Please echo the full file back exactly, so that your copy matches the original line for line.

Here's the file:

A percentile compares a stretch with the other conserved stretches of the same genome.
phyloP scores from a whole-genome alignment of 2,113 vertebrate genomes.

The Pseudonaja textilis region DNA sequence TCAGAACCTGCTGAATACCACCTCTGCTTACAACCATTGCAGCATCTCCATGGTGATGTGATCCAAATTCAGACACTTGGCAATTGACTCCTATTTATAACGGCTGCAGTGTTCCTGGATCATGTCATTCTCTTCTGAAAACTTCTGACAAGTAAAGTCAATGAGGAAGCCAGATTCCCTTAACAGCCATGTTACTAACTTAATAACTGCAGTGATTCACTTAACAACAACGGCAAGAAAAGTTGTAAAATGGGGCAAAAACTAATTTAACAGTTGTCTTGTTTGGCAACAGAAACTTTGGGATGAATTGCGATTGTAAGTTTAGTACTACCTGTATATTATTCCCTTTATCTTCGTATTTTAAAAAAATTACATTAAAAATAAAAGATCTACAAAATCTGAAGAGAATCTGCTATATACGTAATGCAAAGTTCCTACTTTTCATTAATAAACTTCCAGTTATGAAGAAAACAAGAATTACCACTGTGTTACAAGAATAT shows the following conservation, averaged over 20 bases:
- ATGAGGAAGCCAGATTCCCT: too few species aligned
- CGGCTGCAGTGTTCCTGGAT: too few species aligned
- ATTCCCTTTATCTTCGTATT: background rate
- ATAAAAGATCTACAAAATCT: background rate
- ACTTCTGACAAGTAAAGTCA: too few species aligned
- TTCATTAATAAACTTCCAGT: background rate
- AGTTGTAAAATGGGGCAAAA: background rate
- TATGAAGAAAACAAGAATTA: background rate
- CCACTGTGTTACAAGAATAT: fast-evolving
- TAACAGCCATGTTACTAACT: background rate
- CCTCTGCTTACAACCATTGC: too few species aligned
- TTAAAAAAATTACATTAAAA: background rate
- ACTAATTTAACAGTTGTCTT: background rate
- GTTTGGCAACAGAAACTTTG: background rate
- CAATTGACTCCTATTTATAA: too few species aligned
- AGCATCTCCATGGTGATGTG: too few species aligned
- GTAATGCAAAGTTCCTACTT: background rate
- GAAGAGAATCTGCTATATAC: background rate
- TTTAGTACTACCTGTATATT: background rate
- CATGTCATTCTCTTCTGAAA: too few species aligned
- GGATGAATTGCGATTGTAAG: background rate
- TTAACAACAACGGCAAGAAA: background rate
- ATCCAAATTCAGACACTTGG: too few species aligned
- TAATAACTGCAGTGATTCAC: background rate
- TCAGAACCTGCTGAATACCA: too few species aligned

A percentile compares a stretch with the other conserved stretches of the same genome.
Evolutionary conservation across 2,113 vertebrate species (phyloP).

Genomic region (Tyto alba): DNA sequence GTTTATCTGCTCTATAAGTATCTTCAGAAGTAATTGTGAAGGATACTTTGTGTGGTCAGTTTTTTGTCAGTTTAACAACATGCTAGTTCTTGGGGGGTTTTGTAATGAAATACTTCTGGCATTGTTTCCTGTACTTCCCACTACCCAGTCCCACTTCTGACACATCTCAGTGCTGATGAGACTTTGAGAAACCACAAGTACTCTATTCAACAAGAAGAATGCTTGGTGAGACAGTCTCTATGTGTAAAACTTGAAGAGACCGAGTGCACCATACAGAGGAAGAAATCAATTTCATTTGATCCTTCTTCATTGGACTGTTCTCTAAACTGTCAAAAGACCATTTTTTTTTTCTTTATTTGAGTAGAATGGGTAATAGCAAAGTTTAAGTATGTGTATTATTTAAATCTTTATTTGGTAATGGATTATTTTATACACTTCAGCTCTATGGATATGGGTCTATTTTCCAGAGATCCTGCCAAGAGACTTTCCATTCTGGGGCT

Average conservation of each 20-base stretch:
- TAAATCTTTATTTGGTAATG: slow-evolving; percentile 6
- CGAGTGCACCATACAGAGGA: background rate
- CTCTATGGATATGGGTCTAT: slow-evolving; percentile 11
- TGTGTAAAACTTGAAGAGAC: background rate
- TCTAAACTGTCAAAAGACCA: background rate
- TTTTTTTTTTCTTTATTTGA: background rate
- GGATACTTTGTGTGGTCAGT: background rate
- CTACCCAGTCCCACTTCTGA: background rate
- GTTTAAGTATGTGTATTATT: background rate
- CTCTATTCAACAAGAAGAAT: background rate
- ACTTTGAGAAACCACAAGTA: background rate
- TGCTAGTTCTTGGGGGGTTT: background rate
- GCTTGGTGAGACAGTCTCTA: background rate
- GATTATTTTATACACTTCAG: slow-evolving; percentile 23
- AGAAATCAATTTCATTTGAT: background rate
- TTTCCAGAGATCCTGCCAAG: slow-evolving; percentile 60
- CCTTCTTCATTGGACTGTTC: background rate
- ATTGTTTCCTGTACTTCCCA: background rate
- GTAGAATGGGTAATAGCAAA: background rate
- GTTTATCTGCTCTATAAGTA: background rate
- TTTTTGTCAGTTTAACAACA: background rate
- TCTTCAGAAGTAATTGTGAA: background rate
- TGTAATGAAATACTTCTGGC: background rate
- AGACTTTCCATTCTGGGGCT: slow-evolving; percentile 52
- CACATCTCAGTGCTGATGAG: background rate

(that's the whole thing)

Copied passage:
A percentile compares a stretch with the other conserved stretches of the same genome.
phyloP scores from a whole-genome alignment of 2,113 vertebrate genomes.

The Pseudonaja textilis region DNA sequence TCAGAACCTGCTGAATACCACCTCTGCTTACAACCATTGCAGCATCTCCATGGTGATGTGATCCAAATTCAGACACTTGGCAATTGACTCCTATTTATAACGGCTGCAGTGTTCCTGGATCATGTCATTCTCTTCTGAAAACTTCTGACAAGTAAAGTCAATGAGGAAGCCAGATTCCCTTAACAGCCATGTTACTAACTTAATAACTGCAGTGATTCACTTAACAACAACGGCAAGAAAAGTTGTAAAATGGGGCAAAAACTAATTTAACAGTTGTCTTGTTTGGCAACAGAAACTTTGGGATGAATTGCGATTGTAAGTTTAGTACTACCTGTATATTATTCCCTTTATCTTCGTATTTTAAAAAAATTACATTAAAAATAAAAGATCTACAAAATCTGAAGAGAATCTGCTATATACGTAATGCAAAGTTCCTACTTTTCATTAATAAACTTCCAGTTATGAAGAAAACAAGAATTACCACTGTGTTACAAGAATAT shows the following conservation, averaged over 20 bases:
- ATGAGGAAGCCAGATTCCCT: too few species aligned
- CGGCTGCAGTGTTCCTGGAT: too few species aligned
- ATTCCCTTTATCTTCGTATT: background rate
- ATAAAAGATCTACAAAATCT: background rate
- ACTTCTGACAAGTAAAGTCA: too few species aligned
- TTCATTAATAAACTTCCAGT: background rate
- AGTTGTAAAATGGGGCAAAA: background rate
- TATGAAGAAAACAAGAATTA: background rate
- CCACTGTGTTACAAGAATAT: fast-evolving
- TAACAGCCATGTTACTAACT: background rate
- CCTCTGCTTACAACCATTGC: too few species aligned
- TTAAAAAAATTACATTAAAA: background rate
- ACTAATTTAACAGTTGTCTT: background rate
- GTTTGGCAACAGAAACTTTG: background rate
- CAATTGACTCCTATTTATAA: too few species aligned
- AGCATCTCCATGGTGATGTG: too few species aligned
- GTAATGCAAAGTTCCTACTT: background rate
- GAAGAGAATCTGCTATATAC: background rate
- TTTAGTACTACCTGTATATT: background rate
- CATGTCATTCTCTTCTGAAA: too few species aligned
- GGATGAATTGCGATTGTAAG: background rate
- TTAACAACAACGGCAAGAAA: background rate
- ATCCAAATTCAGACACTTGG: too few species aligned
- TAATAACTGCAGTGATTCAC: background rate
- TCAGAACCTGCTGAATACCA: too few species aligned

A percentile compares a stretch with the other conserved stretches of the same genome.
Evolutionary conservation across 2,113 vertebrate species (phyloP).

Genomic region (Tyto alba): DNA sequence GTTTATCTGCTCTATAAGTATCTTCAGAAGTAATTGTGAAGGATACTTTGTGTGGTCAGTTTTTTGTCAGTTTAACAACATGCTAGTTCTTGGGGGGTTTTGTAATGAAATACTTCTGGCATTGTTTCCTGTACTTCCCACTACCCAGTCCCACTTCTGACACATCTCAGTGCTGATGAGACTTTGAGAAACCACAAGTACTCTATTCAACAAGAAGAATGCTTGGTGAGACAGTCTCTATGTGTAAAACTTGAAGAGACCGAGTGCACCATACAGAGGAAGAAATCAATTTCATTTGATCCTTCTTCATTGGACTGTTCTCTAAACTGTCAAAAGACCATTTTTTTTTTCTTTATTTGAGTAGAATGGGTAATAGCAAAGTTTAAGTATGTGTATTATTTAAATCTTTATTTGGTAATGGATTATTTTATACACTTCAGCTCTATGGATATGGGTCTATTTTCCAGAGATCCTGCCAAGAGACTTTCCATTCTGGGGCT

Average conservation of each 20-base stretch:
- TAAATCTTTATTTGGTAATG: slow-evolving; percentile 6
- CGAGTGCACCATACAGAGGA: background rate
- CTCTATGGATATGGGTCTAT: slow-evolving; percentile 11
- TGTGTAAAACTTGAAGAGAC: background rate
- TCTAAACTGTCAAAAGACCA: background rate
- TTTTTTTTTTCTTTATTTGA: background rate
- GGATACTTTGTGTGGTCAGT: background rate
- CTACCCAGTCCCACTTCTGA: background rate
- GTTTAAGTATGTGTATTATT: background rate
- CTCTATTCAACAAGAAGAAT: background rate
- ACTTTGAGAAACCACAAGTA: background rate
- TGCTAGTTCTTGGGGGGTTT: background rate
- GCTTGGTGAGACAGTCTCTA: background rate
- GATTATTTTATACACTTCAG: slow-evolving; percentile 23
- AGAAATCAATTTCATTTGAT: background rate
- TTTCCAGAGATCCTGCCAAG: slow-evolving; percentile 60
- CCTTCTTCATTGGACTGTTC: background rate
- ATTGTTTCCTGTACTTCCCA: background rate
- GTAGAATGGGTAATAGCAAA: background rate
- GTTTATCTGCTCTATAAGTA: background rate
- TTTTTGTCAGTTTAACAACA: background rate
- TCTTCAGAAGTAATTGTGAA: background rate
- TGTAATGAAATACTTCTGGC: background rate
- AGACTTTCCATTCTGGGGCT: slow-evolving; percentile 52
- CACATCTCAGTGCTGATGAG: background rate